The streets are silent, but a rare morning breeze is bringing the smells of spring right to my window. Vancouver is in lockdown, but its cherry trees are in bloom, and the soil of its many millions of gardens is awake and exhaling a nutrient rich fragrance.
Twenty-two years may seem a long time, but for the immigrant it’s never enough in the quest to understand which parts of themselves belong to the “here and now” and which parts belong to the “there and then.” I left Venezuela at the age of 19 – and my history in Vancouver is longer than it was in Maracaibo, the city I was born – yet it’s taken me decades to finally accept the scent of Vancouver’s spring as a part of me.
As it is, the process of understanding is ongoing, and some aspects of it have been easier than others. Though one thing was clear from the start here in Vancouver: immigrants, whether they come from other countries or other provinces, find and recognize each other. They do this not necessarily by sharing a language, a nationality or a skin colour, but by sharing a need to be seen, to be understood, to belong together somewhere.
I look back at my life in Vancouver and certain places come to my mind: Taiwan, the Philippines, South Africa; Italy, Spain, Senegal, Ireland; St. John’s, Newfoundland; Montréal. These are not places I have visited; I’ve been lucky to visit only two or three on that list. But each of them represents a dear friend, a heart opened to me with curiosity and kindness over the years. Each is a friend who provided the human perspective to complicated politics: the fraught history between Taiwan and China, the pervasiveness of racism in North America, the lifelong search for an identity, or the painful history of Canada’s relationship with its Indigenous peoples. Each also represents lessons in humility and cultural understanding – each friend a trusting mirror against which I could define myself as a Venezuelan and as a Canadian. No atlas could have given me that insight.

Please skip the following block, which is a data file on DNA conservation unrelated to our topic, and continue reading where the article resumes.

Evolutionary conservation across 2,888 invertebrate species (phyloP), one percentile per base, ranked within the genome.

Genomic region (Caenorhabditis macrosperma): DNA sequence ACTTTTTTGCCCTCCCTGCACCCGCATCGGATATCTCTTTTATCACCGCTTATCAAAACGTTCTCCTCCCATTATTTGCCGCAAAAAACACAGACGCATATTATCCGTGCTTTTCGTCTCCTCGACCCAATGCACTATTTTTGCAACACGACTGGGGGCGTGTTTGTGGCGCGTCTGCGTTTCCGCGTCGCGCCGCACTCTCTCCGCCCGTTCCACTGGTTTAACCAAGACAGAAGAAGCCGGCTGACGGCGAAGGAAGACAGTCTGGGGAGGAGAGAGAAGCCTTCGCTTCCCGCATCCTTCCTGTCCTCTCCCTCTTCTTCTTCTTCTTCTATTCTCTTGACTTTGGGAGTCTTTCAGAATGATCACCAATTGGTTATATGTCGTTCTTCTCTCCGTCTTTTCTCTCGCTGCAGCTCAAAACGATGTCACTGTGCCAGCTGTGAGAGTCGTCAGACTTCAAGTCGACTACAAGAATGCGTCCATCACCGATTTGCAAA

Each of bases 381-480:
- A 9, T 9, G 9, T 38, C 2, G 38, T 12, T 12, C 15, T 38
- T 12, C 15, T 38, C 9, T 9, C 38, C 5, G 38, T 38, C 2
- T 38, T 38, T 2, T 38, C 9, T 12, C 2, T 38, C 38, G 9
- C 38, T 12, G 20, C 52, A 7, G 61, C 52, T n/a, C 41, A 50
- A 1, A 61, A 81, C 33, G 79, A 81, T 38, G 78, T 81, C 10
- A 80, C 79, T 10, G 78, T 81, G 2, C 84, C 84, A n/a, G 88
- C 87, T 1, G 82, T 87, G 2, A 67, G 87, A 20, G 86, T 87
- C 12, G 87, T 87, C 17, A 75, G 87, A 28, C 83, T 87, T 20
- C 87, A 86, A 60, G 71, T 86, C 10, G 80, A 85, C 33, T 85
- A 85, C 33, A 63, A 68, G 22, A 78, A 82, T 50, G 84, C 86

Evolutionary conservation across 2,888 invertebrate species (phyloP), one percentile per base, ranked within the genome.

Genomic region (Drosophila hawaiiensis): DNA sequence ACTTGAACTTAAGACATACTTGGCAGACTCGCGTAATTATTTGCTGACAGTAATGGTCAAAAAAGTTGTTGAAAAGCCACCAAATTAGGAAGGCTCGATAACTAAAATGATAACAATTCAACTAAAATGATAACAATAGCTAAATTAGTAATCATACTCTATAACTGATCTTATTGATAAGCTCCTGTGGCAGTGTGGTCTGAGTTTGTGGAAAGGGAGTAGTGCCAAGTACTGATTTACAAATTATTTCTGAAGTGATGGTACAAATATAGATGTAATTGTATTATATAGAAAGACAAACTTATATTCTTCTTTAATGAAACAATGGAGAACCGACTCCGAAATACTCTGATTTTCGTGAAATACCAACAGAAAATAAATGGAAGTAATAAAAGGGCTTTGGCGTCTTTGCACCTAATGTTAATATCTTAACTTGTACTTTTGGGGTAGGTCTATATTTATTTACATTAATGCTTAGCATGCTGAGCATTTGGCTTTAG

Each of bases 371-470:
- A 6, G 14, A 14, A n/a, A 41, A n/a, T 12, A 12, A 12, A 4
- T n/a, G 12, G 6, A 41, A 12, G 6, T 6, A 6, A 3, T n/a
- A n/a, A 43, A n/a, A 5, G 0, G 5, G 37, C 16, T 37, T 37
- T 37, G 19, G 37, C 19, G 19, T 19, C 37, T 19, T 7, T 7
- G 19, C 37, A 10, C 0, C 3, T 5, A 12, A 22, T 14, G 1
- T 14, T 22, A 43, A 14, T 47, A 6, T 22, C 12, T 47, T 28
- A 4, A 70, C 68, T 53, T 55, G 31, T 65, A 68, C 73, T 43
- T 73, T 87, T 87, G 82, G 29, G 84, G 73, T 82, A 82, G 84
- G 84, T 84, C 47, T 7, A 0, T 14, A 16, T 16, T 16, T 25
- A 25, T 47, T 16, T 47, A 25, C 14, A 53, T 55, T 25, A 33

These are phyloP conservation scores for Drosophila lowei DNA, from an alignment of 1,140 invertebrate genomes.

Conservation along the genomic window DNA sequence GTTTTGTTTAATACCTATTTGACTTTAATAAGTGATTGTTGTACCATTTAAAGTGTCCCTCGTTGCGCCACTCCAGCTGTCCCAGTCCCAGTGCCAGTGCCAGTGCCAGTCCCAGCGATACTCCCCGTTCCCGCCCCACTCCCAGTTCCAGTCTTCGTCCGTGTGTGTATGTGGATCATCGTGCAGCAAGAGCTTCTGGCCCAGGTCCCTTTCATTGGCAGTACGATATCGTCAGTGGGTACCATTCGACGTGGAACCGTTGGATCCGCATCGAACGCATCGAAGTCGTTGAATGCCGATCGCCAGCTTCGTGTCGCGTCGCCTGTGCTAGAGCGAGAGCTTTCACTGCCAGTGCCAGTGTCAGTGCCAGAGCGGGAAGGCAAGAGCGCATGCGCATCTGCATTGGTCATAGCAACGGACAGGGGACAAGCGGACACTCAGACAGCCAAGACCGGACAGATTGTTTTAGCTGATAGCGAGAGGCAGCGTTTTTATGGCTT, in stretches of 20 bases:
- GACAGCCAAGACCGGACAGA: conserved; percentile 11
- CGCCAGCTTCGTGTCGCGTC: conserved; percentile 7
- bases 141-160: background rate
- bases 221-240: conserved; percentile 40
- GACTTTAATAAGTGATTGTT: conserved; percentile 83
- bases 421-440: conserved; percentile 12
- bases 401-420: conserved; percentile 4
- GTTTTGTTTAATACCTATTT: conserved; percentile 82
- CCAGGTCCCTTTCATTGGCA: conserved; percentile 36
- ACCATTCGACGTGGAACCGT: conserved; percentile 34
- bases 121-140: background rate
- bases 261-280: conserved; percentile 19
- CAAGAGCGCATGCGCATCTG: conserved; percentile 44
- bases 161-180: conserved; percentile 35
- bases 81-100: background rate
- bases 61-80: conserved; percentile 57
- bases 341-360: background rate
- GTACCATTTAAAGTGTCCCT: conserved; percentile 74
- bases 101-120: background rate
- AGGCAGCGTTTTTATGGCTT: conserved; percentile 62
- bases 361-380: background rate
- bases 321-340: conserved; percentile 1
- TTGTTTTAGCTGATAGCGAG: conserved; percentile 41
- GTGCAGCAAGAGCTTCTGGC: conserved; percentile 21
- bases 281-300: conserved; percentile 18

These days, the richness of Vancouver’s cultural landscape lives in part within me. First, it has irreversibly become part of my sensory vocabulary: I have eaten innumerable egg yolk and pork sticky rice wraps, and consumed loaves of sweet taro bread. I crave pho and ramen on cold days and go out with my parents to find the most authentic El Salvadorean pupusas available.
Then, I see it at my son’s elementary school, where many of his friends speak second and third languages at home. Ours is Spanish, and my son is so proud of it. I exchange “hellos” with other parents during Friday’s morning coffee at school and I hear all of our accents mixed together. Some of us have been here longer than others, but you can understand it in our tone no matter the language: this is our school and our community and we are so happy to call it our own.
Just a few weeks after I arrived in Vancouver in 1997, I applied for a job at a bagel shop. The ad in the paper said to apply in person. When I arrived at the restaurant, I was excited to see it was a beautiful new place with natural pine tables and a view of a lush golf course. The owner, Shelina, was from India. She was slim, elegant, and soft spoken. She asked me if I had a resume. I didn’t because I thought she would hand me a form like some many other places I had applied to. I was heartbroken – It had been a long bus ride to get there.
But then, to my surprise, she said, “why don’t you write it here in this napkin?” I took it, went to the largest table by the window and wrote it; it was so short that the napkin was enough. A few days later, she called me and gave me the job. I will never know what she saw in me, but her kindness and open-mindness opened the door for me in this city; I hope I can continue to pay it forward for those who come after me.